Melbourne-based lender ME Bank has been accused of patronising their clients and forced to issue an apology after it moved money out of customers’ accounts without permission.
The Members Equity Bank, owned by industry super funds, changed policy for 20,000 borrowers that removed funds from redraw accounts to pay down home loans last week without proper notification.
Redraw accounts linked to a mortgage usually consist of money overpaid on the loan and can be withdrawn by the borrower at any stage.
But from last week, ME Bank used redraw accounts directly to pay down home loans as fears arise borrowers will struggle to service loans amid the coronavirus-induced financial crisis, infuriating customers.
“We are sorry,” chief executive Jamie McPhee said in a statement released on its website, who explained the change was made on one of the lender’s legacy home loan products.
“This change was made with the best of intentions – to protect some customers from the risk of redrawing too much money, which could have inadvertently put them behind their repayment schedule.
“We made the decision to adjust the redraw of customers after analysis showed a group of customers on this older home loan product were at risk of going above their scheduled home loan balance, if they were to activate the full redraw facility.
“But we messed up.”
The controversial move by ME Bank invoked a steady stream of abuse from furious customers sharing their frustration on the company’s Facebook page.
“Absolutely disgusting treatment by a bank, helped yourself to our redraw with no communication whatsoever,” one user said.
And another: “What a disgrace changing my redraw account without letting me even know. I’ll be leaving as soon as my fixed period is finished. Do not use this bank.”
The chief executive of the peak body for financial counsellors, Fiona Guthrie, said the lender had breached the trust of its customers.
“The bank has done it in a patronising way,” she told news.com.au.
“It has looked at an issue with those accounts and not given people the opportunity to engage with them about what’s the best option for those clients and their particular financial situation.”
Ms Guthrie said growing redraw accounts through making payments above the loan requirement was a responsible avenue to build up funds for access during leaner times, such as a pandemic-induced economic crisis.
“The whole point of a redraw is it gives people flexibility,” she said.
“Banks market this in the good times as providing that so you can’t just turn it off when the situation arises where you would think this would be useful for people.
“Even though they legally have the right to do that but ethically and in terms of community expectations, it just doesn’t stack up.”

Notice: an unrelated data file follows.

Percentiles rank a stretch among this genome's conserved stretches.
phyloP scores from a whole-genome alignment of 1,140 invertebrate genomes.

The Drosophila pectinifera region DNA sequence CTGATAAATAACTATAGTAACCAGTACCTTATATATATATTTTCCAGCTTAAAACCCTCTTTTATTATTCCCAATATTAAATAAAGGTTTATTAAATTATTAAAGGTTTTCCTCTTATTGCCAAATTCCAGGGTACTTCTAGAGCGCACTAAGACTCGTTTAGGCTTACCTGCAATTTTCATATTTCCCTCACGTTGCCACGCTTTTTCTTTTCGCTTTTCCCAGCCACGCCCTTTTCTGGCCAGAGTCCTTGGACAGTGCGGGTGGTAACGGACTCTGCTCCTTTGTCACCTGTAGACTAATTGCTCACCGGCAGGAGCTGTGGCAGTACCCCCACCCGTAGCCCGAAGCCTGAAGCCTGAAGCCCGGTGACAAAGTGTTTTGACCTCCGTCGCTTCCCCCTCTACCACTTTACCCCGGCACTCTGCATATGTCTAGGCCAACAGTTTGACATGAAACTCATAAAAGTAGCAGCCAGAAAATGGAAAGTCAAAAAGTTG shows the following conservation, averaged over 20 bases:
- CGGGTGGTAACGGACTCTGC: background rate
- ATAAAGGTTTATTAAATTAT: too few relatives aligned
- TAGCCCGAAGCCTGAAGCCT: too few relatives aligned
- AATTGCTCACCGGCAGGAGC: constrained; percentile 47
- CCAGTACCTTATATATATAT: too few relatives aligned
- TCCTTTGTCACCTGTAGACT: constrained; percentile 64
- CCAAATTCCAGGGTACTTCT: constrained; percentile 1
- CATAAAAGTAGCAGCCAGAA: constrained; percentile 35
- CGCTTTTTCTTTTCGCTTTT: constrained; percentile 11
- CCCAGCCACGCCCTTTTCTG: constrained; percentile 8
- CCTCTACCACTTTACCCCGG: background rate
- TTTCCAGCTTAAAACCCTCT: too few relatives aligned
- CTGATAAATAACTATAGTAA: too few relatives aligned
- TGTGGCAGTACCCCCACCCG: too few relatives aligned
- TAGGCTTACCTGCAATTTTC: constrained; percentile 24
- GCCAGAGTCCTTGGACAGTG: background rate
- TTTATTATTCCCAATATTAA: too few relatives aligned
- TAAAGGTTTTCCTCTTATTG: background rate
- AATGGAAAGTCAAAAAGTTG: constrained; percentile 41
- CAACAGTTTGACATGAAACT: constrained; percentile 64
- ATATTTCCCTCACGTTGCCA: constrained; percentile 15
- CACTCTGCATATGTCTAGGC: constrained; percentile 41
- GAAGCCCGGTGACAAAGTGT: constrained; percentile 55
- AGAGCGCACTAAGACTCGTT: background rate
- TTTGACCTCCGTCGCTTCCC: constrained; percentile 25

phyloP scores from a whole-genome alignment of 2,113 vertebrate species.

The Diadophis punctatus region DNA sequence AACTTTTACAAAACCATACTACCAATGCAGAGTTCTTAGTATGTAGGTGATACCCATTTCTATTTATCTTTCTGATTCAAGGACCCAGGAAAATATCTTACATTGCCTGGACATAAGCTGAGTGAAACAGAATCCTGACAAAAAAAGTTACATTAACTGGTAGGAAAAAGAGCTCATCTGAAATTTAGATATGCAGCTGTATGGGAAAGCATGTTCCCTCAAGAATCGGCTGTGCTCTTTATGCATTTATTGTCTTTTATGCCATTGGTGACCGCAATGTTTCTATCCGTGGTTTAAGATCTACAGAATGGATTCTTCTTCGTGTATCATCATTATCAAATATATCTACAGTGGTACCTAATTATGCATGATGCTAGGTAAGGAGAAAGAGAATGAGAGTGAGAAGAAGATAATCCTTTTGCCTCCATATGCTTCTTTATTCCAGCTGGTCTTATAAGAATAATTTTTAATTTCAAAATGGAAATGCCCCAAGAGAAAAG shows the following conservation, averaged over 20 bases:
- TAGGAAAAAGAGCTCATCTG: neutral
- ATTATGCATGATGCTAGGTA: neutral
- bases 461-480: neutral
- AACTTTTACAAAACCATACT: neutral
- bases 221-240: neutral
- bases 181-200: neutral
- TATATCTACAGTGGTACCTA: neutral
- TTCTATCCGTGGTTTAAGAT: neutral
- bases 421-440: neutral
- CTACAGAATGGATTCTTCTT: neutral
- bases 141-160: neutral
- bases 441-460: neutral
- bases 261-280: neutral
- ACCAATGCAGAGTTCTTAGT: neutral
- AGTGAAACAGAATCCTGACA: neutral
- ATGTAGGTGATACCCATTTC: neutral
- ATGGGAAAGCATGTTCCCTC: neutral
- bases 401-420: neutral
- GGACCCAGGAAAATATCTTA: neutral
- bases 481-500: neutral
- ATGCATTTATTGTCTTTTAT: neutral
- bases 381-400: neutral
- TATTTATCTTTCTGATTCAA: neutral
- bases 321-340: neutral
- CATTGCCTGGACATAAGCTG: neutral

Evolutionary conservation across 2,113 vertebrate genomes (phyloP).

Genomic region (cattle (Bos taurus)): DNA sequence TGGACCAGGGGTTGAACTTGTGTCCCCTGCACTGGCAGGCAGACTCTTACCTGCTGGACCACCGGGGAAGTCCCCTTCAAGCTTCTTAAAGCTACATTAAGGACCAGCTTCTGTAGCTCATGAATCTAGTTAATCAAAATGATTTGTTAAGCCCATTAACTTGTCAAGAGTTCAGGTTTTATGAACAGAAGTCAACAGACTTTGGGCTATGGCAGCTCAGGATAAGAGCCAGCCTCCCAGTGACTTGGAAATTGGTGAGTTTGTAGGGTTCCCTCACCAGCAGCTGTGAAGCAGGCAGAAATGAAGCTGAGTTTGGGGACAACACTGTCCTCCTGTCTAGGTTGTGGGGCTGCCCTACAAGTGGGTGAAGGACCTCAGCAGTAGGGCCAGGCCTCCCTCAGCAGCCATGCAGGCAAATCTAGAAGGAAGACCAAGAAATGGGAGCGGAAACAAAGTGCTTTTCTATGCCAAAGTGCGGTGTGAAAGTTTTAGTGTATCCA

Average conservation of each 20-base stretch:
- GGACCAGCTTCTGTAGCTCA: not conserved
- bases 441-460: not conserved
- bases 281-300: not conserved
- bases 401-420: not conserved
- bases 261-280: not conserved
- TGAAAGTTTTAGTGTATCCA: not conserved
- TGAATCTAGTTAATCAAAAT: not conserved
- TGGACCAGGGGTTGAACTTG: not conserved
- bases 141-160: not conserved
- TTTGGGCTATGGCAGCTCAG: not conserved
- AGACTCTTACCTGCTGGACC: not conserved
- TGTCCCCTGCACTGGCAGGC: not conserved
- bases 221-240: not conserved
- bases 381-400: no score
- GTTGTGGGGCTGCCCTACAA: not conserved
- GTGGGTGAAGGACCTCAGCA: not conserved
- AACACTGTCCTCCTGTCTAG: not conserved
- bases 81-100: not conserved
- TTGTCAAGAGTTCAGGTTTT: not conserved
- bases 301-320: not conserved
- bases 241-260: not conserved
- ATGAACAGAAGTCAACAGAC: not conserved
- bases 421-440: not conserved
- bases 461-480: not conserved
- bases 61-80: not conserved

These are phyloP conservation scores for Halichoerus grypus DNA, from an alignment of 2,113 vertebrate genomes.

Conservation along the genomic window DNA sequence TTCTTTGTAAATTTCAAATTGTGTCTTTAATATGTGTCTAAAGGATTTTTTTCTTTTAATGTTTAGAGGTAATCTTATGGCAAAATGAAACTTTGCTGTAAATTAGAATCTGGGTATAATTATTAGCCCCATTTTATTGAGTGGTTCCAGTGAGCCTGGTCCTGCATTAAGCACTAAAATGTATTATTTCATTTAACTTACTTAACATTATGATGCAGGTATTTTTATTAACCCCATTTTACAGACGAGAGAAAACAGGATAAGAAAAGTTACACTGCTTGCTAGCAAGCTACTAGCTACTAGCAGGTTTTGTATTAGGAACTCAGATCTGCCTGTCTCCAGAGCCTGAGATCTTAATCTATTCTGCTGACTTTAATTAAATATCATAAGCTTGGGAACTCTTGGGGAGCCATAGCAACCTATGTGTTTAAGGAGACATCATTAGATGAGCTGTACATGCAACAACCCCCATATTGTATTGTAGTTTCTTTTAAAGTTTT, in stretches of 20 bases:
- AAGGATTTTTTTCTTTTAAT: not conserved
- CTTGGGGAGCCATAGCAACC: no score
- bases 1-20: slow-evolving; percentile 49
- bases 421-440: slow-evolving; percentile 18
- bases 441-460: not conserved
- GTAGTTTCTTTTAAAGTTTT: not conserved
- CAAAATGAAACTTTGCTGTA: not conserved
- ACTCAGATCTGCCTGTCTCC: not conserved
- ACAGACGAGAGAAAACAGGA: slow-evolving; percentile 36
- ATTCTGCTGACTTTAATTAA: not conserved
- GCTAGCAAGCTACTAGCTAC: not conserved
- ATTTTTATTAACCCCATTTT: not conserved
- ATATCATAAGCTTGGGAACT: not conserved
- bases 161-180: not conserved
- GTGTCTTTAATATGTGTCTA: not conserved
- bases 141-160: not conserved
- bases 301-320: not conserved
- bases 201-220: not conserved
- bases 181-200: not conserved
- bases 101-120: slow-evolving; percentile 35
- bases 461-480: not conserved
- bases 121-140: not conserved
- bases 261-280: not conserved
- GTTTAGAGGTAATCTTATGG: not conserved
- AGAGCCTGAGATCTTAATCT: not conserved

Financial Rights Legal Centre’s director of casework Alexandra Kelly said the bank’s timing and behaviour has been “appalling”.
“Firstly the communication has not been fair, timely or appropriate – most of it has been after the fact,” she said in a statement to news.com.au.
“Notifying consumers after the event of closing access to what consumers believe is their money is insulting, particularly in these challenging times.”
Ms Kelly said the legal centre has been contacted by ME Bank customers who were encouraged to put lump sums in their redraw with assurances it could be accessed in the event of emergencies or future needs.
“Now that need has arisen the safety net has seemingly been pulled from under them,” she said.
The controversial move comes after the Commonwealth Bank automatically reduced 750,000 home loan customers to the minimum repayment required, meaning those who had set up to pay more as a strategy to pay off the mortgage more quickly and save thousands of dollars in interest were disadvantaged.
“With the current uncertainty surrounding coronavirus, we’re taking steps to continue providing the financial support our customers need,” the lender said in an email to its borrowers.
“By paying the minimum, you’ll have access to extra money should you need it.”
Customers can opt-out of this change but Ms Guthrie said it should have been on an opt-in basis, saying she sees the merit in supporting customers by freeing up cash during times of financial hardship but the major bank should have allowed customers to decide how they would proceed with their repayments.
“The people who still have employment and are still able to afford it, it’s a really good financial strategy,” she said.
Ms Kelly agreed, saying some borrowers might have missed the change and are unwittingly extending the life and cost of their loan.
“In future, they could be quite disappointed that they were not reducing the debt as fast as they could have been or wanted,” she said.